Israeli e-publisher


today announced it is to cut 58 employees from its workforce. The company joins several other hi-tech firms that have laid off workers due to budgetary considerations and pressure from shareholders.

Versaware's staff cut represents less than 4% of its worldwide workforce. Eighteen US employees are to be dismissed together with 40 others from the firm's R&D center in Israel.

Versaware's staff is considered huge for a start-up. As an e-publisher, the company converts printed books to a digital format. It has a large production center in India, where it benefits from employing a low-cost workforce of 1,250. None of the Indian workers are among those to be laid-off.

The large production center also makes Versaware's employee statistics seem more impressive, despite the recent staff cuts. At the beginning of 2000, the company employed just a third of the workforce it has today.

Versaware's management says that all of its digital-book business that is not directly related to the Internet will be transferred to the Indian plant. The firm's CEO Harry Fox insists that the cuts will ensure that Versaware heads back towards profitability, ensuring its long-term success.

TheStreet Recommends

Post-dismissals, the company's US staff will total 25 workers, and its Israeli R&D center will employ a staff of 130. But Fox might have to postpone his recently announced plan to expand the company's Indian workforce to 4,000.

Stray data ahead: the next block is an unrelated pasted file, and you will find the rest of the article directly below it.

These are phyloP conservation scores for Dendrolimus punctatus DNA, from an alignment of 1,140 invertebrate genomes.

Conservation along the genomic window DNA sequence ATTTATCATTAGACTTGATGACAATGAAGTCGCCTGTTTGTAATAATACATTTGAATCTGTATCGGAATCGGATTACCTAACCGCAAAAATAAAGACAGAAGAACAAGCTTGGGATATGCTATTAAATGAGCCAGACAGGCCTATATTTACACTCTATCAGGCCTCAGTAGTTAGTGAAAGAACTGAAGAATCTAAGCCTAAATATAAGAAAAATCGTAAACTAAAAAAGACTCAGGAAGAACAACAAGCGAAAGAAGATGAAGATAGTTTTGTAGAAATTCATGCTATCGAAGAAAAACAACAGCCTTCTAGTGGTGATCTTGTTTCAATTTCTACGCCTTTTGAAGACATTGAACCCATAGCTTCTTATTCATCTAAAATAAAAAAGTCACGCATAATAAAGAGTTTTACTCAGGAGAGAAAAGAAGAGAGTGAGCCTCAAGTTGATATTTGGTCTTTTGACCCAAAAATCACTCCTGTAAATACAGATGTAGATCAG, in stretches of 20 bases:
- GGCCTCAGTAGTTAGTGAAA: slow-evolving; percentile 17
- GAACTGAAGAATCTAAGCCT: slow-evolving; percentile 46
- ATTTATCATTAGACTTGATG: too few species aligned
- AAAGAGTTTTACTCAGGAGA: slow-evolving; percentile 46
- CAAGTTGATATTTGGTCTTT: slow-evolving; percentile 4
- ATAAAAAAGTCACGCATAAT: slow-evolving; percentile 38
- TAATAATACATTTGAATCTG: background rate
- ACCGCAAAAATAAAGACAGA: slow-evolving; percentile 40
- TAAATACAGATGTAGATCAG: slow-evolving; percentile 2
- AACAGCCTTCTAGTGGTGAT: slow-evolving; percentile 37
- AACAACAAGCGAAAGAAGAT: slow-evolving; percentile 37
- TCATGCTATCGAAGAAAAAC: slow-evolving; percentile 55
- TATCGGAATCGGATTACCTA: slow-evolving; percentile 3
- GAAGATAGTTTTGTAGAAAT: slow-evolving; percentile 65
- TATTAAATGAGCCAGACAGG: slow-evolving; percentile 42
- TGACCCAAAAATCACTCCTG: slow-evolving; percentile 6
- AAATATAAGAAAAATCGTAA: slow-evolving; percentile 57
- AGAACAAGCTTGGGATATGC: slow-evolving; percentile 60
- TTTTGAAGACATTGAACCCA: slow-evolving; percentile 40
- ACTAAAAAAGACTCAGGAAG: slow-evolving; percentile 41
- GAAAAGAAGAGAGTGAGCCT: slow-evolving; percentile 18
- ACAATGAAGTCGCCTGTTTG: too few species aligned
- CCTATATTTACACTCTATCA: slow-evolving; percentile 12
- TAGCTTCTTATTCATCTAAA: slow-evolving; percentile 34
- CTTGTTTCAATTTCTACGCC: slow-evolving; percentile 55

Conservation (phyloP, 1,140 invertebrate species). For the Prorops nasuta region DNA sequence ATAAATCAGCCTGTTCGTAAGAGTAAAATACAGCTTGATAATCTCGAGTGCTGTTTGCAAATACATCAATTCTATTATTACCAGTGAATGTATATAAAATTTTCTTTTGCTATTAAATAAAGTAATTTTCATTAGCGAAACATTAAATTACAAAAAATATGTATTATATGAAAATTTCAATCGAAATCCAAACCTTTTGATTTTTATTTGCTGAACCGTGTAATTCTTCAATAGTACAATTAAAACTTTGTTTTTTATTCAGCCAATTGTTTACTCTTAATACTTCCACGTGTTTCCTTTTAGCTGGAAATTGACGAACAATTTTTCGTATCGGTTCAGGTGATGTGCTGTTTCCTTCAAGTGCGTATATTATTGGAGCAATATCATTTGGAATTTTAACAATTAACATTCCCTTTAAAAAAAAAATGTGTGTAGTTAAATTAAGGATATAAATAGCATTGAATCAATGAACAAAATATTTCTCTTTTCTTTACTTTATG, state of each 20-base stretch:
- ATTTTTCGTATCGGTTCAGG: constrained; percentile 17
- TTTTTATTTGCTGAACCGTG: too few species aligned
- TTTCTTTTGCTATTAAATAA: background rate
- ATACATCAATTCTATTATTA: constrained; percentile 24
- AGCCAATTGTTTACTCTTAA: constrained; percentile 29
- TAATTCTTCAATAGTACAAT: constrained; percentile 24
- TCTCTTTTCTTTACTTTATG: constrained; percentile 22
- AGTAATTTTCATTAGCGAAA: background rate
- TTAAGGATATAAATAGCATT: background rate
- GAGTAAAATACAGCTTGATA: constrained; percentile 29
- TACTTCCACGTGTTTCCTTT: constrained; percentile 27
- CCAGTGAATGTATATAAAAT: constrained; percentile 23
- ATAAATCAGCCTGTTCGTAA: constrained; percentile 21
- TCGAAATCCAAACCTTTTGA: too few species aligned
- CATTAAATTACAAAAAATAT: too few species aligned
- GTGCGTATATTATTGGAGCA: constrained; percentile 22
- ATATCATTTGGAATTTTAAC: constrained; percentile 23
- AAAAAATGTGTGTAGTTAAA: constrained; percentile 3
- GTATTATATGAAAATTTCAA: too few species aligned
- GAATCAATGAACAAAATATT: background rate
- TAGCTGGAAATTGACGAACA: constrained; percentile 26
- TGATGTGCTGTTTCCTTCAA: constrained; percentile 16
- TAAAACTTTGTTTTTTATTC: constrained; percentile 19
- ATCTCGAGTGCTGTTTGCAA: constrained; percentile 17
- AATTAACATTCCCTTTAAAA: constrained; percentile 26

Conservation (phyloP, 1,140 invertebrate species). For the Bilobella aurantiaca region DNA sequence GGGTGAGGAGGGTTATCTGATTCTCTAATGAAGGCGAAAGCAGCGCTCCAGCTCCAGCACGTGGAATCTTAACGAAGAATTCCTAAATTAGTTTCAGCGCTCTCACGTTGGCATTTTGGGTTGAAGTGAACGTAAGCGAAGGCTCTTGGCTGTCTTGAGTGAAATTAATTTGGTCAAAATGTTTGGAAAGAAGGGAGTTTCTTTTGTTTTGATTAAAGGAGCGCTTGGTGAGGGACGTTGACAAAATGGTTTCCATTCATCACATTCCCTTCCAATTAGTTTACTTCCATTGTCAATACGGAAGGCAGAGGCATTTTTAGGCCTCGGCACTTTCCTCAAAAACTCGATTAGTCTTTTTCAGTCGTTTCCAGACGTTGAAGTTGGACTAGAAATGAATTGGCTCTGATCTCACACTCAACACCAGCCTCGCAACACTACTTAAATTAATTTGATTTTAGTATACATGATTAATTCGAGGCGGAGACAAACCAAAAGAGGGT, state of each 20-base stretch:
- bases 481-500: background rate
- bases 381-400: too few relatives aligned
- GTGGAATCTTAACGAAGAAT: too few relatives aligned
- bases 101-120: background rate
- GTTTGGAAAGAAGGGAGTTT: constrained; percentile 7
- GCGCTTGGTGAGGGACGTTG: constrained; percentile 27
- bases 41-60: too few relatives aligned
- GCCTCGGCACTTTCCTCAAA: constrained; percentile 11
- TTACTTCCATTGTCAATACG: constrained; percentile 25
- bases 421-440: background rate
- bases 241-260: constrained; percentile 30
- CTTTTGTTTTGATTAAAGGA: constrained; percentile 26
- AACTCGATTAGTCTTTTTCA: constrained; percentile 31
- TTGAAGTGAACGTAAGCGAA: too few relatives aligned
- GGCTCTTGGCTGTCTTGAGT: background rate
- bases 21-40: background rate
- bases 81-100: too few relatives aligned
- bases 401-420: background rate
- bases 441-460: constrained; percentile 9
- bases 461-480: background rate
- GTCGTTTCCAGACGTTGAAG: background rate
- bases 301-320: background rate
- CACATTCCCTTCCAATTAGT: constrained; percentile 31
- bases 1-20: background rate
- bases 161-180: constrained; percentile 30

Versaware was founded in 1997 by Fox. The company has developed an application for translating books into a multimedia format. It also converts printed books to a digital format for its own purposes, as well as for its customers which include publishing giant McGraw- Hill and the Internet division of the American media giant NBC.

The company completed its last round of financing one year ago, raising $25 million. At that time, the money was earmarked to be spent on an expansive promotional campaign. Today the company would probably have preferred to channel the money into its running costs instead of using it for a promotional campaign.

Versaware is currently involved in another private placement, and hopes to raise another $25 million. Investors include the venture capital fund of the Clal conglomerate, Capital Communications CDPQ, the Japanese

Nomura International

group, and U.S.-based BG Media.

Versaware had planned to go public at the beginning of 2001, but given the ongoing capital market slump this is now considered unlikely.